Serena Williams Got Real About Mom Guilt and Struggling to Find Time for Self Care

Serena Williams has been extremely candid about her experiences with motherhood, including her traumatic delivery and how her relationship with her body has changed since giving birth to her daughter, Olympia. Now, she’s speaking up about an issue most mothers know all too well: mom guilt. In a new interview with Insider, she opened up about the challenge to find balance between being a mother and taking care of herself.

On top of her athletic career — maybe you’ve heard: she’s widely considered the G.O.A.T. of the tennis world — Williams is also a businesswoman and investor. It goes without saying that she keeps up with a busy schedule. And if the tennis star’s recent comments are any indication, she brings that same energy to her role as a mother too.

"Mom guilt is real. I always feel so guilty when I'm doing something on my own," said Williams in the interview. "I don't know if I'm a good mom, and I don't know if my method works, but I'm very hands-on with my daughter, and it was the same with our parents. So I've set really good boundaries, but then after work, I'm going right to my daughter. And that's amazing and good, but now it's like, 'Okay, what happens to Serena?'"

Clearly mom guilt is something that affects people with all levels of fame, success, and wealth. While some people may expect Williams would have ample time for self care, the reality is that carving out time for herself after having a kid has been a struggle. "I'm really bad at self care," Williams told Insider. "I was just telling my chief of staff that I need to get a pedicure because it's been two years since I sat in a chair and had one. Maybe I could do that while I'm multitasking and taking calls."

While most moms don't have a chief of staff to consult with, they can likely relate to Williams' realization that she hasn't had a proper pedicure in years. The good news? Discussing and prioritizing self care has become more and more popular in recent years. It's inspiring many parents to at least attempt to let go of any guilt they face when taking time to do something purely because it feels good.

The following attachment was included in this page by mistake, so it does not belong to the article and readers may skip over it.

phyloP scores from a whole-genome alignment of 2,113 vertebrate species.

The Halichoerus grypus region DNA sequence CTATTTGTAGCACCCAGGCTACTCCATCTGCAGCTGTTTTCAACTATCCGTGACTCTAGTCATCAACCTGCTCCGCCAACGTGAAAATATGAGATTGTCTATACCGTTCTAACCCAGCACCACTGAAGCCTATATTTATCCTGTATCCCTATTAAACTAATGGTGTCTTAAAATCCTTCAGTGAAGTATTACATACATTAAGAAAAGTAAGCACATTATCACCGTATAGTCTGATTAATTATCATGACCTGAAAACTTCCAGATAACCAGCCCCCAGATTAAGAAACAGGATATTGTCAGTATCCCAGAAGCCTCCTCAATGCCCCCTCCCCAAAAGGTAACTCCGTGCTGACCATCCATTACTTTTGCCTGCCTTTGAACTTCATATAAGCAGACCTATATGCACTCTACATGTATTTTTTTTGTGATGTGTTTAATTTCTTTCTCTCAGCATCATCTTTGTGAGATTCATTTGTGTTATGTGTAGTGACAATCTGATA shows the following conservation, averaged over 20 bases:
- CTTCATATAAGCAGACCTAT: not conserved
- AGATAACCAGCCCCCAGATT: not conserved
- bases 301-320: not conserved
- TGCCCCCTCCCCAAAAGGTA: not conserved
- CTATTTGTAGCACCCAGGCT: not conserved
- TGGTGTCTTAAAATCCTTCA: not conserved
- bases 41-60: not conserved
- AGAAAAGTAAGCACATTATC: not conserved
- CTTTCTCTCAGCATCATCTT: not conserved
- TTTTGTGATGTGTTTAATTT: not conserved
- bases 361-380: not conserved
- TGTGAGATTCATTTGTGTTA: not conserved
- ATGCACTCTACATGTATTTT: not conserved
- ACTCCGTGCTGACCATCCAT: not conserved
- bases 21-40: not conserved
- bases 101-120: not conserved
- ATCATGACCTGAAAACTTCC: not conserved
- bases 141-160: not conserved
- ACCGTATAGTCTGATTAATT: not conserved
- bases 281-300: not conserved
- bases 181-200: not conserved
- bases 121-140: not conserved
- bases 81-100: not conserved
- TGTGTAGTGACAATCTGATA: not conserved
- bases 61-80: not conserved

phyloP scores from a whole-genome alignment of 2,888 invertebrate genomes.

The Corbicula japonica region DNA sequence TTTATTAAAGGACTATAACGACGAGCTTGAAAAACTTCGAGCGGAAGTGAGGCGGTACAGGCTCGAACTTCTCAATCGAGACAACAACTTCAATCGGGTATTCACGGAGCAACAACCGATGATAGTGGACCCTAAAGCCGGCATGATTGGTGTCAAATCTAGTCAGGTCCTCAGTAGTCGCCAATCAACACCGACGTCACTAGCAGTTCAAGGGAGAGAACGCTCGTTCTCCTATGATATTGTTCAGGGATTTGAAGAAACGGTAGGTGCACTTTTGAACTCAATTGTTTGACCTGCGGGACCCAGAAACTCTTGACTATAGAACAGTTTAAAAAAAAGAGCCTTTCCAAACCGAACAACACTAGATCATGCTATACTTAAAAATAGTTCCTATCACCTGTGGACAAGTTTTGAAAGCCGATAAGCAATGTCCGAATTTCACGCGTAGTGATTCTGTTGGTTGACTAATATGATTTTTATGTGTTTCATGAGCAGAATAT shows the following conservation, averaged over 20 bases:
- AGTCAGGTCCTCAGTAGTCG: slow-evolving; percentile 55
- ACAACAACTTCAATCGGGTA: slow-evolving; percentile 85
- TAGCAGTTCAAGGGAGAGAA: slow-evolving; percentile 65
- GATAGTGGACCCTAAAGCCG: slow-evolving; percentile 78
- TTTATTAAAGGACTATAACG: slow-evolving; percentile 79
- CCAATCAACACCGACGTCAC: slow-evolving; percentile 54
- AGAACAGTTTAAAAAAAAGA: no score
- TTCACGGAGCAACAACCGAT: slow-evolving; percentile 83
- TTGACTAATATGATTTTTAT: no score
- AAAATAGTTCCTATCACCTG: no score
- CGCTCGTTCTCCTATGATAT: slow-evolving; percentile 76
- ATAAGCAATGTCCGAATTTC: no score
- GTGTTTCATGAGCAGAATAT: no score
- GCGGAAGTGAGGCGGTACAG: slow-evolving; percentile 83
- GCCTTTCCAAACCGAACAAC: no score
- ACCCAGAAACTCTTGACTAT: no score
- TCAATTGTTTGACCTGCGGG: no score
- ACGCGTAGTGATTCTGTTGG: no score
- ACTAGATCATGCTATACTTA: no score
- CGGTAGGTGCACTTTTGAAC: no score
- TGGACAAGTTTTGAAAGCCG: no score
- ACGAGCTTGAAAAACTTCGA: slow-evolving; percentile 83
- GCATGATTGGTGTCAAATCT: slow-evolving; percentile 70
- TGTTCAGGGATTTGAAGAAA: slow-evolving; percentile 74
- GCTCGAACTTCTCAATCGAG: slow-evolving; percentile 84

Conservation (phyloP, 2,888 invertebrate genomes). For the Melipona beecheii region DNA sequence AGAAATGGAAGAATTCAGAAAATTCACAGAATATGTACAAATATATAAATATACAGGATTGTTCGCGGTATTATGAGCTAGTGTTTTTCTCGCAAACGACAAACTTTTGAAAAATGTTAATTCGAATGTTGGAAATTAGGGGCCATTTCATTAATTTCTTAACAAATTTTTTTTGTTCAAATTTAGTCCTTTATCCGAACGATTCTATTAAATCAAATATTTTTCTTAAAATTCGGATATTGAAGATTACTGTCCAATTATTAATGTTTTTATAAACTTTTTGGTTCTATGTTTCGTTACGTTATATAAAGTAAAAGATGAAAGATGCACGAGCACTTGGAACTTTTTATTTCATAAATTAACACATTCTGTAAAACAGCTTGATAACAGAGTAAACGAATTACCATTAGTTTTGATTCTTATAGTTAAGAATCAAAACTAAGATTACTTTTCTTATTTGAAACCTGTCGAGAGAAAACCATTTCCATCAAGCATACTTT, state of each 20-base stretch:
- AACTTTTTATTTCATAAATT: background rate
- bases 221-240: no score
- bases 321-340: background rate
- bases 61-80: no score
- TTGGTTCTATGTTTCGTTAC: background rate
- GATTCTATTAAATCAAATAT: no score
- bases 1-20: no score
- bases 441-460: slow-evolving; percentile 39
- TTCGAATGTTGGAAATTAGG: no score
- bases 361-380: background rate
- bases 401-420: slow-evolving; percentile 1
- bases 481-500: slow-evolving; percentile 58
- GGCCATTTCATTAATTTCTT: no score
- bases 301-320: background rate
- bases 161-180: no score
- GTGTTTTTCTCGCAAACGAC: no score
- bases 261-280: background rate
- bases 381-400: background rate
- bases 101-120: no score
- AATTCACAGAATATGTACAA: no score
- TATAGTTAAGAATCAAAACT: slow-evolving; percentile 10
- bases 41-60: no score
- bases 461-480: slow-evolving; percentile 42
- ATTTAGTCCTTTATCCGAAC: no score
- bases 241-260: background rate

It is undoubtedly more difficult for women of color, like Williams, to prove themselves in personal and professional environments. Williams noted that she's been "underpaid, undervalued," throughout her journey to becoming a top tennis player as a Black woman in a previous interview with British Vogue.

Williams' older sister, Isha Price, shared similar sentiments in the recent Insider interview. "The expectation that everyone puts on Black and phenomenal women, on us, is a lot to bear, and sometimes you don't even recognize that you're carrying it," she told the publication. "Because you just walk around with this weight all the time."

One thing seems abundantly clear: Serena Williams has absolutely nothing left to prove. She shared that she's done giving energy to other people's opinions of her. "[They] used to affect me like 10 percent," she said. "Now I'm at zero." That doesn't mean she won't stay busy or face that ever-present mom guilt, but hopefully it does mean she'll make some time for herself...and finally get that pedicure.

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